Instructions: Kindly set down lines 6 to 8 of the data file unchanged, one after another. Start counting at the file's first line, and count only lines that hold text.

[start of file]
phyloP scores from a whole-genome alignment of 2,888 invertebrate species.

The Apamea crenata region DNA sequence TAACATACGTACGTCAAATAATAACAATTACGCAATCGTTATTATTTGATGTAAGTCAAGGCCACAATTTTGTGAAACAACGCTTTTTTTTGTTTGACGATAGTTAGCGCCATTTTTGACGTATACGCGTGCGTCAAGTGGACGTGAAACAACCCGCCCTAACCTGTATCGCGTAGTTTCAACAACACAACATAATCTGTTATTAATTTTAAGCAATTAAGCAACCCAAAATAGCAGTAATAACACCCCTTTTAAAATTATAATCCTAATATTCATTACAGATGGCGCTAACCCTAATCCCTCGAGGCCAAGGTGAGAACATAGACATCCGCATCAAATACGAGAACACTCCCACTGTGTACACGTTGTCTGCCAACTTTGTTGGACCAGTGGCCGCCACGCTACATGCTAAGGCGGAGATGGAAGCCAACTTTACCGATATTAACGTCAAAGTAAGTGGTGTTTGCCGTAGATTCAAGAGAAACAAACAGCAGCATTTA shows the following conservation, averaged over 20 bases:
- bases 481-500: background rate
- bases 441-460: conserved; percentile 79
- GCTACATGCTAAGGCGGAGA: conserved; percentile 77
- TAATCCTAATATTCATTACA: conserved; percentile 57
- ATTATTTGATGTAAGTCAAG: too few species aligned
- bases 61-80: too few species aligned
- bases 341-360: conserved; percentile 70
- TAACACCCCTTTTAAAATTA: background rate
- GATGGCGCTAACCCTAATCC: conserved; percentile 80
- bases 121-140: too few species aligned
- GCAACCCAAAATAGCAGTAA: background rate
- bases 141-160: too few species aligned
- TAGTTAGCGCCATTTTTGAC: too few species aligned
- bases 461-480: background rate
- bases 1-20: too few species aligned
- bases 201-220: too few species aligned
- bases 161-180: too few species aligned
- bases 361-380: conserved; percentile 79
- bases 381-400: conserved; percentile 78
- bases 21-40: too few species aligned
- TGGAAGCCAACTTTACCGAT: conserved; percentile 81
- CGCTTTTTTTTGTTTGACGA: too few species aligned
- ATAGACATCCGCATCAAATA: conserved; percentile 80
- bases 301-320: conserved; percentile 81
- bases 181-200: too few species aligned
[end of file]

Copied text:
- TAATCCTAATATTCATTACA: conserved; percentile 57
- ATTATTTGATGTAAGTCAAG: too few species aligned
- bases 61-80: too few species aligned